At Whiskymessen we were offered their first release: The still unassuming 3 year old Fary Lochan Efterår 2013 Batch 1. We were also treated with the smoky 3 year old Fary Lochan Forår 2014 Batch 1. This surprisingly harsh dram is indeed made with smoked barley. But rather than peat smoking it they are burning stinging nettles. Rather rudimentary but also quite effective, this will sit well with the aquavit crowd.

michael svendsen trolden destilleri og trolden bryghus

Trolden Distillery is part of the Kolding-based brewery Trolden Bryghus. Both are run by Michael Svendsen who started distilling for a small whisky production in 2011. He has previously had a stand at Whiskymessen but this was the first year he had brought spirits along, which was a very pleasant surprise.

We went through the selection of three young spirits all matured in small casks to ensure maximum taste. Each of them were soft and silky despite the young age. One of them had been stored in a Danish Rondo wine cask, which worked particularly well. It was also possible to buy a 1 yo 20cl release titled Dragon Fire, which almost all of us ended up doing, effectively selling out this limited release.

Trolden Distillery is also working on a production of peated whisky. Generally we think it is an interesting and promising enterprise to follow.

stauning whisky px olorosso sherry cask 2nd edition

No reason to hide the fact that Stauning Whisky is our favorite Danish distillery. Since last year master distiller Mogens Vesterby has retired but this has not dampened neither production nor ambition of this prolific West Jutlandian distillery.

As the other years we have met them on Whiskymessen, they have brought some pre-released or very recently released bottlings along. This year the 7th Edition Young Rye, Traditional 2nd Edition Olorosso sherry cask and the Traditional 2nd Edition PX sherry cask. Over the past year Stauning has released sherry cask maturations of both their peated and traditional editions, but sadly the peated editions were long gone by the time of the festival. Of the two traditional sherry cask releases it was a unanimous vote in favor of the Olorosso cask.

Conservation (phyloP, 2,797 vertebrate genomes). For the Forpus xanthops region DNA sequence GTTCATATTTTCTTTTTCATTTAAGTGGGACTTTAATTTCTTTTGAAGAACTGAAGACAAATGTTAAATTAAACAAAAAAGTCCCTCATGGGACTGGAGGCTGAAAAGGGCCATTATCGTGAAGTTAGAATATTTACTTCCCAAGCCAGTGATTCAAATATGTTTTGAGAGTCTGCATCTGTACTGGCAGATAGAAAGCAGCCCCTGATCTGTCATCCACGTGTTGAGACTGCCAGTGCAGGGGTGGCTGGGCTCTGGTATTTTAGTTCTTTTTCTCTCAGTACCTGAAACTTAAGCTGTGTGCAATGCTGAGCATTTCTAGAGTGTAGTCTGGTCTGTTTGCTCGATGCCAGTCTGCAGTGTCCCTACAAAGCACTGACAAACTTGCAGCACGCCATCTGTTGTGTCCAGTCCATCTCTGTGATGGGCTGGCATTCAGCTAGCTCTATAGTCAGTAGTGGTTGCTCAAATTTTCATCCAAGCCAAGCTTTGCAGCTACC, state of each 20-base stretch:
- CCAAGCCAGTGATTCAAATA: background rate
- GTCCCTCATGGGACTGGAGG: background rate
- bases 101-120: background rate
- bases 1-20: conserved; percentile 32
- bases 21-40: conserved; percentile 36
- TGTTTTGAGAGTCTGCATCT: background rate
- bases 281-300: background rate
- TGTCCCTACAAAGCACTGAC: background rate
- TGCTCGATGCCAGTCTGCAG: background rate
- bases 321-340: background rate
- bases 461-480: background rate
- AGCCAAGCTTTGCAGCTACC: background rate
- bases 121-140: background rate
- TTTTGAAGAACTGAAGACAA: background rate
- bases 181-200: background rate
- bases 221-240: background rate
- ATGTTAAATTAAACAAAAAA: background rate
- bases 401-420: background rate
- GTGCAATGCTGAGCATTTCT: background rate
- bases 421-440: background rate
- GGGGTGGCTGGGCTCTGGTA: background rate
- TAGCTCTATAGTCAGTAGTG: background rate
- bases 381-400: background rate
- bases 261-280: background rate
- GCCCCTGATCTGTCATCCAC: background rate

whisser martin skou danny kreutzfeldt stauning whisky

We have previously covered the good work of Stauning Whisky with our visit to the humble rural distillery and tasting of the now ridiculously sought-after Stauning Peated 1st Edition.

Talisker master class

In the early afternoon it was time for the Talisker Master Class. We have previously expressed concern about and advised caution against signing up for these events at whisky festivals. With the lowest common denominator setting the standard for jokes and anecdotes, they take up a lot of valuable tasting time and often do not deliver neither ample information, entertainment nor inspiration for the seasoned whisky enthusiast. Instead we generally advise raiding a stand of a particular brand rather than paying for their master class.

With one of our favorite distilleries doing one at the festival we were willing to give it another try nonetheless. This turned out to be a mistake. Despite our very low expectations this was still the low point of the day.

talisker master class

To an audience of some +50 eager whisky enthusiasts, the brand ambassador presented a slide show with the most basic info on the distillery along with a few nonsensical marketing slogans and the reading up of generic tasting notes. While encouraging the audience to ask questions, the lack of substantial answers seemed symptomatic for the event as such. When asked why Talisker did not release cask strength editions the short answer was that Talisker whiskies were supposed to be pleasant to drink.

talisker whisky master class whiskymessen 2014

A part from these issues the biggest problem was the selection, which meant anyone actively following Talisker were not presented anything new or special. The last dram was kept a secret till the end of tasting. Once again encouraged to participate by guessing what it was, a small ripple of enthusiasm crept across the audience. Unfortunately the answer was the Talisker 25: The last of the five whiskies that Talisker had also brought along at their own stand.

On a positive note; the price was fair for what we got, and we were also treated with a bit of Talisker chocolate cake.

fredericia messecenter whiskymessen 2014

By this the time whisky festival haze had started to set in, and we needed something to straighten us up. Luckily we had saved one of the best places for a last heroic stint.

Scottish Malt Whisky Society

smws scottish malt whisky society whisky festival whiskymessen 2014 fredericia

Just like last year, the SMWS had brought enough personnel, bottles and furniture along to make a small festival in itself. It worked rather well and given the impressive overall quality of the many SMWS bottlings, it was understandably a place many festival goers spent a lot of time.

Rather than waiting for an available couch we stood in one end of the bar getting a good chat with Danish SMWS owner Terje Thesbjerg, whom we visited at his home base SMWS in Vejle a couple of years ago.

terje thesbjerg smws scottish mail whisky society whisser

Our SMWS stint consisted of a good handful godly single cask whiskies of predominantly Islay origin. Mainly based on our own wishlists but also a couple on recommendation from Terje. We ended with the immaculate SMWS 127.39 Intensely Tasty, which is a fierce 11 yo Port Charlotte of a whooping 66.7% alc.

whisser danny kreutzfeldt smws 127.39

Danny vs. SMWS 127.39